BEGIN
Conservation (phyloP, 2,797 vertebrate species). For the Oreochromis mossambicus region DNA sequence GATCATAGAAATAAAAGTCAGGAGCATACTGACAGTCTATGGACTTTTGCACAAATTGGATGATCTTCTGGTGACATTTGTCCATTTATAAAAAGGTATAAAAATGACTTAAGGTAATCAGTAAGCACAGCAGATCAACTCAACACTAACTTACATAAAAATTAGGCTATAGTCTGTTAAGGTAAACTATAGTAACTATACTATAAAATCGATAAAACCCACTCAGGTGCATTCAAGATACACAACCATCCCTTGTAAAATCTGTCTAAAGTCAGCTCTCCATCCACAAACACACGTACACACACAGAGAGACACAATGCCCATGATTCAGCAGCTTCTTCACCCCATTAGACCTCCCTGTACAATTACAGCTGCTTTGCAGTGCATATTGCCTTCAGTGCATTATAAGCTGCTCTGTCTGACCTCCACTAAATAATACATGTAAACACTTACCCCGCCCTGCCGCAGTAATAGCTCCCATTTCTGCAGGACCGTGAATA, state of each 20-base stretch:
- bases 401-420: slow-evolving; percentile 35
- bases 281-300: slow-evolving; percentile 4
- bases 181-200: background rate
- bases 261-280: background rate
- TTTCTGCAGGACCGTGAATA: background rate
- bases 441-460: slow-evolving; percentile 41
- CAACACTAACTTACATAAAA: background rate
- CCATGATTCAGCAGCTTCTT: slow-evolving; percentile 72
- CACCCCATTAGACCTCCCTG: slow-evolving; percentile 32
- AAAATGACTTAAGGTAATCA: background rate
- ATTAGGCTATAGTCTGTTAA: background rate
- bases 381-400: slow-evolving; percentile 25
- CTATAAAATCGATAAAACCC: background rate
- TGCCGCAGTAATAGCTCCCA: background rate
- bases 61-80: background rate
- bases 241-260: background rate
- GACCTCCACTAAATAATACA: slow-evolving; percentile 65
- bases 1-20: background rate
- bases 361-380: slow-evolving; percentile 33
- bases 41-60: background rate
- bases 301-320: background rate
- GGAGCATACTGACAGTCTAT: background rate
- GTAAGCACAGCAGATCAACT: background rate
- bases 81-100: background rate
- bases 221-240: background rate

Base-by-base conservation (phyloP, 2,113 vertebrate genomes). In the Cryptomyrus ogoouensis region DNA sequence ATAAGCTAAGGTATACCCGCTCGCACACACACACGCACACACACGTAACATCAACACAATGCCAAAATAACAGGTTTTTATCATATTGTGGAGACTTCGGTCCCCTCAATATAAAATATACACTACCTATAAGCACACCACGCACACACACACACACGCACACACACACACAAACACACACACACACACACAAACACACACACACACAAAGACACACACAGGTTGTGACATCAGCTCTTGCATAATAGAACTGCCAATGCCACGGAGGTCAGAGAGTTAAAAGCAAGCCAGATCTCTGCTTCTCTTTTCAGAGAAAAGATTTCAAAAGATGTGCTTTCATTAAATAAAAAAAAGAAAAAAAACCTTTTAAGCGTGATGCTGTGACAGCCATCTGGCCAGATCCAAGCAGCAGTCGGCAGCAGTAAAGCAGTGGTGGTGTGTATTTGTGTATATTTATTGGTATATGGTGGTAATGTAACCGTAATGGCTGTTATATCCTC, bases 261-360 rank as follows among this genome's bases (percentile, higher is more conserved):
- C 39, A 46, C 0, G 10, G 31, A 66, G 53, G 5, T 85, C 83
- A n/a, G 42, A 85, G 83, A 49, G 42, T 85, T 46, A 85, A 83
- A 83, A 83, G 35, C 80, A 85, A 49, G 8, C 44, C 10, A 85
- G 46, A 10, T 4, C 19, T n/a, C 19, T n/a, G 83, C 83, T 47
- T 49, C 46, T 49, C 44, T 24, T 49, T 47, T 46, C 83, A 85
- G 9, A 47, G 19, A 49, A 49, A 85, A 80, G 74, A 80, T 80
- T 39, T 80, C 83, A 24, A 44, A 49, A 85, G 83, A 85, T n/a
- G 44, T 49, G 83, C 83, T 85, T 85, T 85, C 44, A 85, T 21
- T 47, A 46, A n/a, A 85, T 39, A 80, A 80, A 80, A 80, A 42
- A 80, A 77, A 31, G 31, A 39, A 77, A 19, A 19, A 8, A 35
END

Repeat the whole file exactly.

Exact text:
Conservation (phyloP, 2,797 vertebrate species). For the Oreochromis mossambicus region DNA sequence GATCATAGAAATAAAAGTCAGGAGCATACTGACAGTCTATGGACTTTTGCACAAATTGGATGATCTTCTGGTGACATTTGTCCATTTATAAAAAGGTATAAAAATGACTTAAGGTAATCAGTAAGCACAGCAGATCAACTCAACACTAACTTACATAAAAATTAGGCTATAGTCTGTTAAGGTAAACTATAGTAACTATACTATAAAATCGATAAAACCCACTCAGGTGCATTCAAGATACACAACCATCCCTTGTAAAATCTGTCTAAAGTCAGCTCTCCATCCACAAACACACGTACACACACAGAGAGACACAATGCCCATGATTCAGCAGCTTCTTCACCCCATTAGACCTCCCTGTACAATTACAGCTGCTTTGCAGTGCATATTGCCTTCAGTGCATTATAAGCTGCTCTGTCTGACCTCCACTAAATAATACATGTAAACACTTACCCCGCCCTGCCGCAGTAATAGCTCCCATTTCTGCAGGACCGTGAATA, state of each 20-base stretch:
- bases 401-420: slow-evolving; percentile 35
- bases 281-300: slow-evolving; percentile 4
- bases 181-200: background rate
- bases 261-280: background rate
- TTTCTGCAGGACCGTGAATA: background rate
- bases 441-460: slow-evolving; percentile 41
- CAACACTAACTTACATAAAA: background rate
- CCATGATTCAGCAGCTTCTT: slow-evolving; percentile 72
- CACCCCATTAGACCTCCCTG: slow-evolving; percentile 32
- AAAATGACTTAAGGTAATCA: background rate
- ATTAGGCTATAGTCTGTTAA: background rate
- bases 381-400: slow-evolving; percentile 25
- CTATAAAATCGATAAAACCC: background rate
- TGCCGCAGTAATAGCTCCCA: background rate
- bases 61-80: background rate
- bases 241-260: background rate
- GACCTCCACTAAATAATACA: slow-evolving; percentile 65
- bases 1-20: background rate
- bases 361-380: slow-evolving; percentile 33
- bases 41-60: background rate
- bases 301-320: background rate
- GGAGCATACTGACAGTCTAT: background rate
- GTAAGCACAGCAGATCAACT: background rate
- bases 81-100: background rate
- bases 221-240: background rate

Base-by-base conservation (phyloP, 2,113 vertebrate genomes). In the Cryptomyrus ogoouensis region DNA sequence ATAAGCTAAGGTATACCCGCTCGCACACACACACGCACACACACGTAACATCAACACAATGCCAAAATAACAGGTTTTTATCATATTGTGGAGACTTCGGTCCCCTCAATATAAAATATACACTACCTATAAGCACACCACGCACACACACACACACGCACACACACACACAAACACACACACACACACACAAACACACACACACACAAAGACACACACAGGTTGTGACATCAGCTCTTGCATAATAGAACTGCCAATGCCACGGAGGTCAGAGAGTTAAAAGCAAGCCAGATCTCTGCTTCTCTTTTCAGAGAAAAGATTTCAAAAGATGTGCTTTCATTAAATAAAAAAAAGAAAAAAAACCTTTTAAGCGTGATGCTGTGACAGCCATCTGGCCAGATCCAAGCAGCAGTCGGCAGCAGTAAAGCAGTGGTGGTGTGTATTTGTGTATATTTATTGGTATATGGTGGTAATGTAACCGTAATGGCTGTTATATCCTC, bases 261-360 rank as follows among this genome's bases (percentile, higher is more conserved):
- C 39, A 46, C 0, G 10, G 31, A 66, G 53, G 5, T 85, C 83
- A n/a, G 42, A 85, G 83, A 49, G 42, T 85, T 46, A 85, A 83
- A 83, A 83, G 35, C 80, A 85, A 49, G 8, C 44, C 10, A 85
- G 46, A 10, T 4, C 19, T n/a, C 19, T n/a, G 83, C 83, T 47
- T 49, C 46, T 49, C 44, T 24, T 49, T 47, T 46, C 83, A 85
- G 9, A 47, G 19, A 49, A 49, A 85, A 80, G 74, A 80, T 80
- T 39, T 80, C 83, A 24, A 44, A 49, A 85, G 83, A 85, T n/a
- G 44, T 49, G 83, C 83, T 85, T 85, T 85, C 44, A 85, T 21
- T 47, A 46, A n/a, A 85, T 39, A 80, A 80, A 80, A 80, A 42
- A 80, A 77, A 31, G 31, A 39, A 77, A 19, A 19, A 8, A 35